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feeding and nutrition

Breastfeeding pain

Advice on how to alleviate breast pain from breastfeeding

Breastfeeding your baby will provide them with the best start in life...

Our midwife and breastfeeding expert Sharon Broad answers your questions on breastfeeding.

At a glance

  • Finding the right position can help with any pain
  • Speak to your GP, midwife or health visitor if you're struggling
breastfeeding-q-and-a

Getting help with breastfeeding

Finding the right position and getting your tiny baby latched on takes practice and might drive you slightly mad to begin with. But getting it right will mean breastfeeding soon becomes a relaxing, bonding experience for you and your baby.

Breastfeeding isn’t always easy so it’s worth asking for coaching until you’ve got it right. Lots of people can help, like your GP, midwife or health visitor. Many new mums enjoy taking their baby to a breastfeeding support group and practising there. You can also try the National Breastfeeding Helpline on 0300 100 0212. When you get it right, you will be so glad you did.

Sore or cracked nipples when breastfeeding

If your nipples start cracking or bleeding, there are many ways you can help protect them:

  • smear a tiny bit of white soft paraffin or purified lanolin onto any cracks (not the whole nipple) to help them heal and stop scabbing over
  • after the feed, squeeze a drop or two of your milk and gently rub it into your skin
  • change your breast pads at each feed (ideally avoiding pads with plastic backing)
  • let your nipples dry before putting your bra back on
  • avoid soap - it can dry out your skin
  • wear a cotton bra - so air can freely circulate

Blocked ducts and mastitis

If you find a small, tender lump in your breast, you might have a blocked milk duct. Catch it quickly though and you can hopefully avoid mastitis - inflammation of the breast. There are a few key signs of mastitis:

  • hot, tender boobs
  • a red sore patch of skin
  • you feel unwell, with flu-like symptoms
  • you feel achy, tired and tearful
  • a high temperature

Mastitis can get worse quickly, but the best thing is to keep breastfeeding and try a few simple changes to send it packing:

  • check your baby is in the right position (yes that again!)
  • feed your baby more often
  • feed your baby on the tender breast first
  • if your breasts still feel full after a feed, or your baby can’t feed, try expressing some milk by hand to relieve the fullness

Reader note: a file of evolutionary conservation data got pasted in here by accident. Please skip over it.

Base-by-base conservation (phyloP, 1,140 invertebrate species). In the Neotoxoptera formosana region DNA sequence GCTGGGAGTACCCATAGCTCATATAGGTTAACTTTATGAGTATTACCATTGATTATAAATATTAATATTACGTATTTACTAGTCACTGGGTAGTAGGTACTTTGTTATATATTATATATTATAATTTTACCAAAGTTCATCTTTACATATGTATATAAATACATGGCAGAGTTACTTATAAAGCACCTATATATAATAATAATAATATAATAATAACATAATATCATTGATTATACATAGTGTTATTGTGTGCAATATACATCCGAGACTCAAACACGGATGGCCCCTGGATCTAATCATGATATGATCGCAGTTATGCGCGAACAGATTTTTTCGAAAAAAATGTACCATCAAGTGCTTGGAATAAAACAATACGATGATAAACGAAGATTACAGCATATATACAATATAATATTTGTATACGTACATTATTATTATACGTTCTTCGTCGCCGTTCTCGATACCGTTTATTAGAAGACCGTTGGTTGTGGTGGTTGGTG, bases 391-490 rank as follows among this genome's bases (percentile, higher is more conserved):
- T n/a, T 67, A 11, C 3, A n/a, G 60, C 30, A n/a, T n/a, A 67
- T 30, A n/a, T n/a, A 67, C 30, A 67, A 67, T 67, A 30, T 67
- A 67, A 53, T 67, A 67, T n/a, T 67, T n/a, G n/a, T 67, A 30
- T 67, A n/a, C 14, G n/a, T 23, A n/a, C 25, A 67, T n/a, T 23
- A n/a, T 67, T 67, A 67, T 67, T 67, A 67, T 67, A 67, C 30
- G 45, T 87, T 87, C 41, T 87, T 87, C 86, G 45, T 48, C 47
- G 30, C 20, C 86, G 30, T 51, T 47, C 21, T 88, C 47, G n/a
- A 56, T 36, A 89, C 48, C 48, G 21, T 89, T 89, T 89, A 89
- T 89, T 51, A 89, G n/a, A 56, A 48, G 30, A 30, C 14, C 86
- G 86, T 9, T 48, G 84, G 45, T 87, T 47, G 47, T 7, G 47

• try warming your breast before a feed, using warm flannels or a bath or shower
  • during feeds, boost milk flow by gently stroking the lumpy or tender area, moving towards your nipple with your fingertips
  • get as much rest as possible – ideally crashing out in bed if you can
  • if you can, take a painkiller like paracetamol or ibuprofen

If you don’t feel better within 12 to 24 hours, or you start feeling worse, contact your GP or healthcare professional who may need to give you antibiotics.

Breastfeeding and thrush

If everything was going swimmingly, then suddenly your nipples feel sore and pink, you or your baby may have thrush - a fungal infection. You can keep transferring it between the two of you, so if your baby has it in their mouth you’ll need cream for your nipples - or you might want to take an oral thrush tablet to stop you getting it. If the symptoms don’t go away, it’s best to ask your health visitor or GP for advice.

Breastfeeding and tongue-tie

Some babies are born with ‘tongue-tie’ , where there’s a tight piece of skin between the underside of their tongue and the floor of their mouth. It can make it very hard for your baby to feed, but luckily it’s easily treated. Just ask your midwife, health visitor or GP for advice.

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At a glance

  • Finding the right position can help with any pain
  • Speak to your GP, midwife or health visitor if you're struggling
All babies are different and your baby may have some days when they feed more than others

Breastfeeding pain